Chef Gary Mehigan's First Taste of Wood Apple Was Delicious

The world of food is extremely versatile and beyond anyone’s imagination. Each country presents some special delights on our plates that can make us fall in love with their cuisine. Food is also a way to bring the different cultures together. Each region has some unique fresh produce that you cannot find in other parts of the world.  

One such item is a wood apple. Also known as bael in Hindi, this fruit is mostly found in India, Sri Lanka, and Thailand. Recently, the renowned chef Gary Mehigan shared his experience of encountering this delight for the first time in Sri Lanka. Here is the video. Take a look: 

He took to Instagram to share his experience and wrote, “I've never seen a wood apple before. It looks like a small mould of coconut.” Chef Gary further explains the taste and texture of the fruit, saying, “Hard shell, soft brown seedy interior, a bit funky, fermented, and the smell reminds me of a dark, complex cider. Tamarind like, but not as sweet, with the same fibrous strands running through the fruit. Some might find them too pungent or funky, but I love them.”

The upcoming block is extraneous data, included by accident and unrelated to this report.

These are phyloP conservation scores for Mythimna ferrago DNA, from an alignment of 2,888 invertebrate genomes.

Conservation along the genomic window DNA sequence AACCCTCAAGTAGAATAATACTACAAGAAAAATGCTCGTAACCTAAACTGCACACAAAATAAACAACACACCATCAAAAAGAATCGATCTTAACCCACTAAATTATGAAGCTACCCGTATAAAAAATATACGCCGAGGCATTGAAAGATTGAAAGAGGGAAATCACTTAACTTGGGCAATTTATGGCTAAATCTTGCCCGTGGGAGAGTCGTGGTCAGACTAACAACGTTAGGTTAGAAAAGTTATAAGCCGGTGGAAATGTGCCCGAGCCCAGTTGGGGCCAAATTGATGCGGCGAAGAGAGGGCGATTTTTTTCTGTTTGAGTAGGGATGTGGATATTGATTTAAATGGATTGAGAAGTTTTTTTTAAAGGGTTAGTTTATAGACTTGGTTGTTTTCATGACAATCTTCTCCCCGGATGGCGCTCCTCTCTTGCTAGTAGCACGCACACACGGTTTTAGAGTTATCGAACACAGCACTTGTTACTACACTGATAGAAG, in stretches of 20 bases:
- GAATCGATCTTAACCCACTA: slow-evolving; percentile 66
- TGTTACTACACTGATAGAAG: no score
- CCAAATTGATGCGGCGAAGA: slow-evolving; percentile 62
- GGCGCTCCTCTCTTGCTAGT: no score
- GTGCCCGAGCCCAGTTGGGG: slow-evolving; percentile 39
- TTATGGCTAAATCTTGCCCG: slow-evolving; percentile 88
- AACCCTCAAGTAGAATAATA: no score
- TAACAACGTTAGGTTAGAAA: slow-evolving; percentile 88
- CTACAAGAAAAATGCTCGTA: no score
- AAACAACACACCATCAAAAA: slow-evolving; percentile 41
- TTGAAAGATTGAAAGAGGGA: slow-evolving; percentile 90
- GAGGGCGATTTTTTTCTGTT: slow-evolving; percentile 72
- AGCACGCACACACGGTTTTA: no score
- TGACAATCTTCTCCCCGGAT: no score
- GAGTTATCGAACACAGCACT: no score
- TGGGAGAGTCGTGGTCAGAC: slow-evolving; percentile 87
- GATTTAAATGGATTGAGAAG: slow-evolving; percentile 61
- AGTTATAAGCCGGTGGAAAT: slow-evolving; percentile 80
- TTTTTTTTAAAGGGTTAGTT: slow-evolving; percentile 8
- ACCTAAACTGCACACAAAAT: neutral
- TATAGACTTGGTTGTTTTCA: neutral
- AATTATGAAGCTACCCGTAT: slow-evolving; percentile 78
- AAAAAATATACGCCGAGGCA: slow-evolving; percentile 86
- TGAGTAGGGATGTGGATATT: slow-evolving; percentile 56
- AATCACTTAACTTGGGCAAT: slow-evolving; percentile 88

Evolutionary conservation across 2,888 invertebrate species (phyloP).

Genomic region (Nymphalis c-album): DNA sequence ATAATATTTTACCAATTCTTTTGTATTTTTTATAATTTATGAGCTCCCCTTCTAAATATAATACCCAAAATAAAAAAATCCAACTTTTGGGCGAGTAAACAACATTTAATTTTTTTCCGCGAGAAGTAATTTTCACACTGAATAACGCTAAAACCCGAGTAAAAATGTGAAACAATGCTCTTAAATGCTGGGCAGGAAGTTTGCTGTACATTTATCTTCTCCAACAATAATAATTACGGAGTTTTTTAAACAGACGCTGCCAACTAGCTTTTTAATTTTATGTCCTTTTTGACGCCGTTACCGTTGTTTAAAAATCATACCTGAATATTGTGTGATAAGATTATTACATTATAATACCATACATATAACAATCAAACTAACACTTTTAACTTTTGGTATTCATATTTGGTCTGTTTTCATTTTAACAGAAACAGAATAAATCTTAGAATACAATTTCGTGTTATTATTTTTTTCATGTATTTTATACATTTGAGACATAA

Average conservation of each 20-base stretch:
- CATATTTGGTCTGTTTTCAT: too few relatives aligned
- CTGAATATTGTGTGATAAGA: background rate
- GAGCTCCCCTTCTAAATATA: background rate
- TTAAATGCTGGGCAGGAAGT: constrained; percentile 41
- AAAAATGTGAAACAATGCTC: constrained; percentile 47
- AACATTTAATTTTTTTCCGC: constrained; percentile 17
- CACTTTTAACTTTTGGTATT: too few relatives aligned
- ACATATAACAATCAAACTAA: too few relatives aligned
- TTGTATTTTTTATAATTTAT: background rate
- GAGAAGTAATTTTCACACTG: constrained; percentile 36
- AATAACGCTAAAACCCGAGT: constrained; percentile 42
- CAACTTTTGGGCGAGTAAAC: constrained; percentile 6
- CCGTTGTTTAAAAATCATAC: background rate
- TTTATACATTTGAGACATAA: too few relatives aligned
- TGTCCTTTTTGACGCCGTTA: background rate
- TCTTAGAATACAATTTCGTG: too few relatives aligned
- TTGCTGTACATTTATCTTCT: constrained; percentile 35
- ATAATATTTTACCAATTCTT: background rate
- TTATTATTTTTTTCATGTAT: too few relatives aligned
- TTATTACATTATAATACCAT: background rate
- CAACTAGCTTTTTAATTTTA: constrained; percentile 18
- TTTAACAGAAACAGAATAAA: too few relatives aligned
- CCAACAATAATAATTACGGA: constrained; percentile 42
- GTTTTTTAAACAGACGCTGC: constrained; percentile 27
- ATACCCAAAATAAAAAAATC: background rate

He further adds, “Isn't it wonderful when you discover something unexpected and delicious?” This post has more than 47k views and 8k likes and the comment section is filled with recipe suggestions such as sherbet and chutney that can be prepared with wood apples. Known for being very nutritious, this hard-shelled fruit has a soft pulp and peach-y aroma. 

According to the Central Council for Research in Ayurvedic Sciences, wood apple is high in many phytoconstituents like phenolics, vitamins, mucilage, fibre, and other nutrients. Its consumption can relieve digestive problems, restore energy, and provide antioxidants. Besides drinking it as juice, you can also relish wood apples in the form of chutney, ice cream, milkshake, laddoo, jam, and halwa. 

Wood Apple Chutney Recipe

Total Time: 15 minutes 


  • 450 g of wood apple 
  • 450 g sugar 
  • 125 g sultanas (white grapes) 
  • 15 g red chillies 
  • 30 g garlic 
  • 20 g ginger 
  • 650 ml of vinegar 
  • Salt to taste


  • Break the shell of a wood apple and scoop out the inside with a spoon.  
  • Mix the fruit well in vinegar, using about half the vinegar, and strain it through a coarse cloth. 
  • Wash the sultanas and remove the stalks. Grind chillies, garlic, and ginger with vinegar. 
  • Make a syrup of sugar and remaining vinegar; add ground ingredients and salt; and bring to a boil. 
  • Add the wood apple and boil till it reaches a good consistency for chutney. Allow it to cool and then mix in the sultanas. Enjoy.